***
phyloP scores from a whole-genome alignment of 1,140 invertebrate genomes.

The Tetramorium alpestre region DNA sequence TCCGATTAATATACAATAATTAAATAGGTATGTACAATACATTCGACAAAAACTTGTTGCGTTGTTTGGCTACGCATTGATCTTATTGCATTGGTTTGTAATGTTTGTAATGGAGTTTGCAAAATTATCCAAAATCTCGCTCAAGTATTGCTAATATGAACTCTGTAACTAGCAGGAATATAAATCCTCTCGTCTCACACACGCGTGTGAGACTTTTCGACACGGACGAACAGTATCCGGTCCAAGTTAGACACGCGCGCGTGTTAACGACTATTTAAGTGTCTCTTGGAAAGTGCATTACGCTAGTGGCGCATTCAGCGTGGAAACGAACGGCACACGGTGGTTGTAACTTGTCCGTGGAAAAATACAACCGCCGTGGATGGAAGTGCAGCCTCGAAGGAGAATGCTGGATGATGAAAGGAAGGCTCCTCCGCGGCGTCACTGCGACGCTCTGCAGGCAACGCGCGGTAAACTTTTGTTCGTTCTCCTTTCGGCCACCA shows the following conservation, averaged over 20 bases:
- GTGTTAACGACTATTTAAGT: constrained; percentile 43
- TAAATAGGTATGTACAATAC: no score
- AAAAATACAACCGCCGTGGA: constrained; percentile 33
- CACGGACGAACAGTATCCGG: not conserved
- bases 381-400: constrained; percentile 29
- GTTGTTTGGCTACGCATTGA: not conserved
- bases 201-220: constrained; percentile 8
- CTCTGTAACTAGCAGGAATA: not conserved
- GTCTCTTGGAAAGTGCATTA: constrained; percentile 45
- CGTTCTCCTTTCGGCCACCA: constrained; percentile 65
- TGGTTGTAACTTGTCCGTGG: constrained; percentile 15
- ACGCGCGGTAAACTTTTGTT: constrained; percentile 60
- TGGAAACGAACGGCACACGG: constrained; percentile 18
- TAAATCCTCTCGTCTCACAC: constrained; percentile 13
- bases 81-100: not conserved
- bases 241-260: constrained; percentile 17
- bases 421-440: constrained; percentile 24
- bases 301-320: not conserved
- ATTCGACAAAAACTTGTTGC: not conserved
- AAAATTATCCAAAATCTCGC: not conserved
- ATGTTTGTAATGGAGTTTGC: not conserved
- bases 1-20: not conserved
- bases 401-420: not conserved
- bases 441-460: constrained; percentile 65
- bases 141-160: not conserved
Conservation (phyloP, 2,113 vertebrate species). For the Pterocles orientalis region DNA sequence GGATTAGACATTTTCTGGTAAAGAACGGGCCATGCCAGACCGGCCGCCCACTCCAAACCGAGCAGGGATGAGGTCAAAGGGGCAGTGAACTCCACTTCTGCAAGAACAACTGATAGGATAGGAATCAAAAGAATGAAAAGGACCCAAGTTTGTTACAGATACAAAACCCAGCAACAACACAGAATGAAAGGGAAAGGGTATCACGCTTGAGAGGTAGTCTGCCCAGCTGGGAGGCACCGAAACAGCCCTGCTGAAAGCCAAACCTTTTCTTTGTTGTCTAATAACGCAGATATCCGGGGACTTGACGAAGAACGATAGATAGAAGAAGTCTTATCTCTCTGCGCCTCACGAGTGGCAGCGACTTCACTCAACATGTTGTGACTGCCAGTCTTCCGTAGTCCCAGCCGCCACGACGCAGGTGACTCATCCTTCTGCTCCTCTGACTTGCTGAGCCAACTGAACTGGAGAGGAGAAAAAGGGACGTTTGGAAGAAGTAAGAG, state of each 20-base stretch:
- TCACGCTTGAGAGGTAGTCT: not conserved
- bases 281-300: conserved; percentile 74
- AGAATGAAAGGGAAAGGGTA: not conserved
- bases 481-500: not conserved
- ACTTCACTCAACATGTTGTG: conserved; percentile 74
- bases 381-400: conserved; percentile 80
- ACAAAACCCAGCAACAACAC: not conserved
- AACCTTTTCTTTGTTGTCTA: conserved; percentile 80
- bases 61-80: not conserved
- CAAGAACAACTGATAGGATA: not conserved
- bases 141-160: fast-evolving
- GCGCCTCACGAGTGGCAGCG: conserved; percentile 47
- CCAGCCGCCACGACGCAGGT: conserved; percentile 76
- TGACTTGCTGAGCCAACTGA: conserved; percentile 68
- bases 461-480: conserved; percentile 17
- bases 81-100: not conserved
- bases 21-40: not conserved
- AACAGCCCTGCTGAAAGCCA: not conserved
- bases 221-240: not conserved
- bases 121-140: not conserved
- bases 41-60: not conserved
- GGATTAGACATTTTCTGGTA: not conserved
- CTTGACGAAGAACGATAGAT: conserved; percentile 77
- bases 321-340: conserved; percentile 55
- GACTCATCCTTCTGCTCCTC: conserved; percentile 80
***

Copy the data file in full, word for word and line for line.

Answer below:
phyloP scores from a whole-genome alignment of 1,140 invertebrate genomes.

The Tetramorium alpestre region DNA sequence TCCGATTAATATACAATAATTAAATAGGTATGTACAATACATTCGACAAAAACTTGTTGCGTTGTTTGGCTACGCATTGATCTTATTGCATTGGTTTGTAATGTTTGTAATGGAGTTTGCAAAATTATCCAAAATCTCGCTCAAGTATTGCTAATATGAACTCTGTAACTAGCAGGAATATAAATCCTCTCGTCTCACACACGCGTGTGAGACTTTTCGACACGGACGAACAGTATCCGGTCCAAGTTAGACACGCGCGCGTGTTAACGACTATTTAAGTGTCTCTTGGAAAGTGCATTACGCTAGTGGCGCATTCAGCGTGGAAACGAACGGCACACGGTGGTTGTAACTTGTCCGTGGAAAAATACAACCGCCGTGGATGGAAGTGCAGCCTCGAAGGAGAATGCTGGATGATGAAAGGAAGGCTCCTCCGCGGCGTCACTGCGACGCTCTGCAGGCAACGCGCGGTAAACTTTTGTTCGTTCTCCTTTCGGCCACCA shows the following conservation, averaged over 20 bases:
- GTGTTAACGACTATTTAAGT: constrained; percentile 43
- TAAATAGGTATGTACAATAC: no score
- AAAAATACAACCGCCGTGGA: constrained; percentile 33
- CACGGACGAACAGTATCCGG: not conserved
- bases 381-400: constrained; percentile 29
- GTTGTTTGGCTACGCATTGA: not conserved
- bases 201-220: constrained; percentile 8
- CTCTGTAACTAGCAGGAATA: not conserved
- GTCTCTTGGAAAGTGCATTA: constrained; percentile 45
- CGTTCTCCTTTCGGCCACCA: constrained; percentile 65
- TGGTTGTAACTTGTCCGTGG: constrained; percentile 15
- ACGCGCGGTAAACTTTTGTT: constrained; percentile 60
- TGGAAACGAACGGCACACGG: constrained; percentile 18
- TAAATCCTCTCGTCTCACAC: constrained; percentile 13
- bases 81-100: not conserved
- bases 241-260: constrained; percentile 17
- bases 421-440: constrained; percentile 24
- bases 301-320: not conserved
- ATTCGACAAAAACTTGTTGC: not conserved
- AAAATTATCCAAAATCTCGC: not conserved
- ATGTTTGTAATGGAGTTTGC: not conserved
- bases 1-20: not conserved
- bases 401-420: not conserved
- bases 441-460: constrained; percentile 65
- bases 141-160: not conserved
Conservation (phyloP, 2,113 vertebrate species). For the Pterocles orientalis region DNA sequence GGATTAGACATTTTCTGGTAAAGAACGGGCCATGCCAGACCGGCCGCCCACTCCAAACCGAGCAGGGATGAGGTCAAAGGGGCAGTGAACTCCACTTCTGCAAGAACAACTGATAGGATAGGAATCAAAAGAATGAAAAGGACCCAAGTTTGTTACAGATACAAAACCCAGCAACAACACAGAATGAAAGGGAAAGGGTATCACGCTTGAGAGGTAGTCTGCCCAGCTGGGAGGCACCGAAACAGCCCTGCTGAAAGCCAAACCTTTTCTTTGTTGTCTAATAACGCAGATATCCGGGGACTTGACGAAGAACGATAGATAGAAGAAGTCTTATCTCTCTGCGCCTCACGAGTGGCAGCGACTTCACTCAACATGTTGTGACTGCCAGTCTTCCGTAGTCCCAGCCGCCACGACGCAGGTGACTCATCCTTCTGCTCCTCTGACTTGCTGAGCCAACTGAACTGGAGAGGAGAAAAAGGGACGTTTGGAAGAAGTAAGAG, state of each 20-base stretch:
- TCACGCTTGAGAGGTAGTCT: not conserved
- bases 281-300: conserved; percentile 74
- AGAATGAAAGGGAAAGGGTA: not conserved
- bases 481-500: not conserved
- ACTTCACTCAACATGTTGTG: conserved; percentile 74
- bases 381-400: conserved; percentile 80
- ACAAAACCCAGCAACAACAC: not conserved
- AACCTTTTCTTTGTTGTCTA: conserved; percentile 80
- bases 61-80: not conserved
- CAAGAACAACTGATAGGATA: not conserved
- bases 141-160: fast-evolving
- GCGCCTCACGAGTGGCAGCG: conserved; percentile 47
- CCAGCCGCCACGACGCAGGT: conserved; percentile 76
- TGACTTGCTGAGCCAACTGA: conserved; percentile 68
- bases 461-480: conserved; percentile 17
- bases 81-100: not conserved
- bases 21-40: not conserved
- AACAGCCCTGCTGAAAGCCA: not conserved
- bases 221-240: not conserved
- bases 121-140: not conserved
- bases 41-60: not conserved
- GGATTAGACATTTTCTGGTA: not conserved
- CTTGACGAAGAACGATAGAT: conserved; percentile 77
- bases 321-340: conserved; percentile 55
- GACTCATCCTTCTGCTCCTC: conserved; percentile 80